Hogswatch passed. Susan didn't wait for normality to reassert itself—she grabbed it by the ear and dragged it back into place. She firmly ignored any and everything having to do with the events of that night, with one exception: Gawain's "marble" was duly confiscated (although Susan's skin crawled at actually having to touch the horrible thing) and put away where no small children could find it. Gawain, perhaps out of a greater sense of self-preservation than she would ordinarily have given him credit for, handed it over after only a token struggle.
"Sometimes it moves on its own when it thinks you aren't looking," he confided as he dropped it in her outstretched hand. It seemed to Susan that it rocked in her palm much longer than it should have. She tried to ignore the fact that she'd put three locks on the box after that, instead of the one that any sensible person would consider sufficient to contain any inanimate object. It wasn't as if three locks would do any more to stop it getting out than one. It wasn't as if it could get out at all. It was just a little glass orb, no bigger than… well, no bigger than a human eye. But Gawain was right; it did move on its own.
Often, late at night, she could hear it rolling around in the box. Usually it was quiet, a gentle tap tap against the sides, but there were some nights when it seemed determined to break free, hurtling around the box with such a loud clatter that she was afraid it would wake the house. On those nights she muffled it under her pillow, which helped with the noise but did nothing for her nerves.
That was what finally did it, she told herself—listening to that damn thing rolling about on its own in the dark. She had to get it out of her room, and she had to find out what on the Disc could possibly have driven anyone, even someone as mad as Teatime, to stick it in their head. After some consideration, she took it to Death's house, where it could sit on a shelf and rocket about in its triple-locked box as much as it wanted without giving anyone the screaming heebie-jeebies in the dark watches of the night. Not that it had frightened her. It was just hard to sleep with all the noise.
Then she went into the library and found Teatime's biography. It was a rather thicker volume than she had expected, and she paused before opening it. Where should she start? She had no idea when Teatime had acquired the eye; in fact, she knew hardly anything about him at all. He had been the mad kid that no one wanted to play with, the one who didn't know the line between right and wrong, and he'd never grown out of it. That was it.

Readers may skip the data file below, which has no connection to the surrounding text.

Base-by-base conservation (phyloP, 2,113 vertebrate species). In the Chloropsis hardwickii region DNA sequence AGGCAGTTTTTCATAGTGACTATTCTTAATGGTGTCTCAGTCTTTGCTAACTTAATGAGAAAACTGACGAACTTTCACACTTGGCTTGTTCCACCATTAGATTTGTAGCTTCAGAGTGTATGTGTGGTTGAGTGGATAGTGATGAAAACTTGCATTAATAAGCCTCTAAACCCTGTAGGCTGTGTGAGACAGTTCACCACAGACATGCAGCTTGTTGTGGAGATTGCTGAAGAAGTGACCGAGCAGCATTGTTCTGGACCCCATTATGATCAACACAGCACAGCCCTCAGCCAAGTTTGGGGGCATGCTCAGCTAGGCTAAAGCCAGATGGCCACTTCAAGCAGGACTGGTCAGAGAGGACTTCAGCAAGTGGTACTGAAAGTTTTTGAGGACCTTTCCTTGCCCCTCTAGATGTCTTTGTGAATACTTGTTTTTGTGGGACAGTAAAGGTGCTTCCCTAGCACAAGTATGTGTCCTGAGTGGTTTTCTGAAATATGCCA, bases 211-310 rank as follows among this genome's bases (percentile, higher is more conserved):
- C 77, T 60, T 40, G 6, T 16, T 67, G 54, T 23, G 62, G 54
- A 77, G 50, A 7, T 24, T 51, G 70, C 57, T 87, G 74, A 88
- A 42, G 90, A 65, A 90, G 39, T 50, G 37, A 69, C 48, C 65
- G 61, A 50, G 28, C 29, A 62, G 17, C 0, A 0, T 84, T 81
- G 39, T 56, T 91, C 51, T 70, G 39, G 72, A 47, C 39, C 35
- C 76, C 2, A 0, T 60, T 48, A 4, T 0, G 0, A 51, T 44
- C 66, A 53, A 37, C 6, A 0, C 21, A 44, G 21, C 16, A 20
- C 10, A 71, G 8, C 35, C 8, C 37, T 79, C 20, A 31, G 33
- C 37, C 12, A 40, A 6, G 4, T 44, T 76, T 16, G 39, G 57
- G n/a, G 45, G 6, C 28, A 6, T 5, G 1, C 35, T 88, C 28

Well, starting at the beginning was always best when you didn't know quite what you were looking for. She flipped through the early sections of the usual baby business quite quickly at first, just barely skimming the pages. The early parts of biographies were always boring, unless you were particularly interested in bowel movements and crying. Then a word caught her eye, and she stopped—read for a moment—flipped back a page or two—read a bit more. The colour drained from her face. Susan flipped forward again, with purpose now, occasionally stopping and reading, getting paler all the while. When her hands started to shake so much that she was in danger of dropping the book, she sat down and rested it in her lap.
After a while, she had to set it aside so that she could go and be quietly but thoroughly sick.
Well. That at least explained one thing. When you saw it like that, it was no wonder he'd ended up a scholarship boy at the Assassin's School. It was just amazing he'd lived long enough to get there. Replacing his eye with that thing (a scrying crystal! How could any parent, no matter how twisted, willfully pluck out their own child's eye and replace it with a scrying crystal?) just barely made the top ten of the horrible episodes she'd read in those early pages. She would be having nightmares about the thing with the stove and the needles for weeks, and that would be if she was lucky. And as for the thing with the poker a few pages later… that had not been good. Not good at all. She found herself feeling queasily sorry for her choice of weapon in those last desperate moments. But it wasn't as if she could have known….
She set the book on the lectern at the end of the row of shelves she'd taken it from, where it would be easy to find if she needed it again. She'd read enough, and more than enough, for one day. What she wanted now was a really good cup of hot tea and an afternoon with normal children, children who thought the worst thing that could happen to them was not getting dessert. On her way out, she stuck her head into Death's study.
"Do you remember Teatime?"
This question gave Death some pause. THE MEAL YOU HAVE AROUND FOUR O'CLOCK IN THE AFTERNOON?, he ventured cautiously.
"No, the man. From Hogswatch."
Death considered this for a few moments. He met quite a lot of humans, although he generally only met them once. Few individuals made a lasting impression.
"The one I, er, killed. With the poker," Susan prompted, guilt prodding her sharply in the ribs again.
AH, YES. MR. TEH-AH-TIM-EH. THE YOUNG MAN WHO ALMOST KILLED THE HOGFATHER. Somehow, the perpetually grinning skull managed to project an impression of disapproval.
"Yes. Well, Gawain found his eye in the fireplace, and I've left it in a little box on the bookshelf in the front hall. Could you just sort of… keep an eye on it for me? It's not that I think it will do anything—well, anything but make a racket, it will do that—but I can't keep it in the house with the children, and it's not really the sort of thing one ought to chuck away."
"Thanks. I've got to run, but I'll be back soon." And with that, she was gone. Death sighed. Susan never stayed for a nice chat.
In the library, Teatime's biography lay forgotten on the lectern. After a moment, a new quiet scritching joined the susurrus of countless lives being recorded, and the book added a page.